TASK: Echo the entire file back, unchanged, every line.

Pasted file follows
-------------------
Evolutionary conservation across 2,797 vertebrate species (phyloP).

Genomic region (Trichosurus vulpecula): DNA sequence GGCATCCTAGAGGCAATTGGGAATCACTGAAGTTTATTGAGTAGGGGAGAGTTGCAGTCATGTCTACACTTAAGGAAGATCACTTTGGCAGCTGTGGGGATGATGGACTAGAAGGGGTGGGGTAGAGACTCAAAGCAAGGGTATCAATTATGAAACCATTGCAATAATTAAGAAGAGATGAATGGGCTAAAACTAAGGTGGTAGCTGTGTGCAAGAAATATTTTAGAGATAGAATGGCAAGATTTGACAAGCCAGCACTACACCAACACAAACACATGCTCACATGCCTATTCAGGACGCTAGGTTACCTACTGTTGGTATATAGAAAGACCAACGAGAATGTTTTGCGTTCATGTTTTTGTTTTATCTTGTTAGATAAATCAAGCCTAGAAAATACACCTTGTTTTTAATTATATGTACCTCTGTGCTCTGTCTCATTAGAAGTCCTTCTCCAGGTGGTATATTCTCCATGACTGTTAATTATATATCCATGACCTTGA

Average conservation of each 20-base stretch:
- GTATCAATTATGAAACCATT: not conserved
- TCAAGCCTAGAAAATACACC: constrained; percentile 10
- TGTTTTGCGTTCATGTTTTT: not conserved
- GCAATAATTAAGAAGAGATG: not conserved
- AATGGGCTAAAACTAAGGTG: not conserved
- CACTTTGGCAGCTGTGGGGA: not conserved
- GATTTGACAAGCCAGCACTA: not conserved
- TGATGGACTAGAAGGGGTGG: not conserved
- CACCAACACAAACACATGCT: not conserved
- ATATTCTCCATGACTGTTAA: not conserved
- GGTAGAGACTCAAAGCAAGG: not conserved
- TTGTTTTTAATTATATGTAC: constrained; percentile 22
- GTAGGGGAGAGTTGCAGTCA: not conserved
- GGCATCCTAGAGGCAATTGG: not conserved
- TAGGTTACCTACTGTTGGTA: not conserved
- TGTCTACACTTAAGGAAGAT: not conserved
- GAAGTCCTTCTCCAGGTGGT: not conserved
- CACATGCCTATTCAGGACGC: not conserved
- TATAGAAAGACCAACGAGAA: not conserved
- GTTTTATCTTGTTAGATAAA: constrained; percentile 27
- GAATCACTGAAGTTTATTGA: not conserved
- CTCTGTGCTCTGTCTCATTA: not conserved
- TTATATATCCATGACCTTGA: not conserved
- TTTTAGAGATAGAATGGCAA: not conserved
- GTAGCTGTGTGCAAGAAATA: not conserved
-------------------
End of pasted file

Evolutionary conservation across 2,797 vertebrate species (phyloP).

Genomic region (Trichosurus vulpecula): DNA sequence GGCATCCTAGAGGCAATTGGGAATCACTGAAGTTTATTGAGTAGGGGAGAGTTGCAGTCATGTCTACACTTAAGGAAGATCACTTTGGCAGCTGTGGGGATGATGGACTAGAAGGGGTGGGGTAGAGACTCAAAGCAAGGGTATCAATTATGAAACCATTGCAATAATTAAGAAGAGATGAATGGGCTAAAACTAAGGTGGTAGCTGTGTGCAAGAAATATTTTAGAGATAGAATGGCAAGATTTGACAAGCCAGCACTACACCAACACAAACACATGCTCACATGCCTATTCAGGACGCTAGGTTACCTACTGTTGGTATATAGAAAGACCAACGAGAATGTTTTGCGTTCATGTTTTTGTTTTATCTTGTTAGATAAATCAAGCCTAGAAAATACACCTTGTTTTTAATTATATGTACCTCTGTGCTCTGTCTCATTAGAAGTCCTTCTCCAGGTGGTATATTCTCCATGACTGTTAATTATATATCCATGACCTTGA

Average conservation of each 20-base stretch:
- GTATCAATTATGAAACCATT: not conserved
- TCAAGCCTAGAAAATACACC: constrained; percentile 10
- TGTTTTGCGTTCATGTTTTT: not conserved
- GCAATAATTAAGAAGAGATG: not conserved
- AATGGGCTAAAACTAAGGTG: not conserved
- CACTTTGGCAGCTGTGGGGA: not conserved
- GATTTGACAAGCCAGCACTA: not conserved
- TGATGGACTAGAAGGGGTGG: not conserved
- CACCAACACAAACACATGCT: not conserved
- ATATTCTCCATGACTGTTAA: not conserved
- GGTAGAGACTCAAAGCAAGG: not conserved
- TTGTTTTTAATTATATGTAC: constrained; percentile 22
- GTAGGGGAGAGTTGCAGTCA: not conserved
- GGCATCCTAGAGGCAATTGG: not conserved
- TAGGTTACCTACTGTTGGTA: not conserved
- TGTCTACACTTAAGGAAGAT: not conserved
- GAAGTCCTTCTCCAGGTGGT: not conserved
- CACATGCCTATTCAGGACGC: not conserved
- TATAGAAAGACCAACGAGAA: not conserved
- GTTTTATCTTGTTAGATAAA: constrained; percentile 27
- GAATCACTGAAGTTTATTGA: not conserved
- CTCTGTGCTCTGTCTCATTA: not conserved
- TTATATATCCATGACCTTGA: not conserved
- TTTTAGAGATAGAATGGCAA: not conserved
- GTAGCTGTGTGCAAGAAATA: not conserved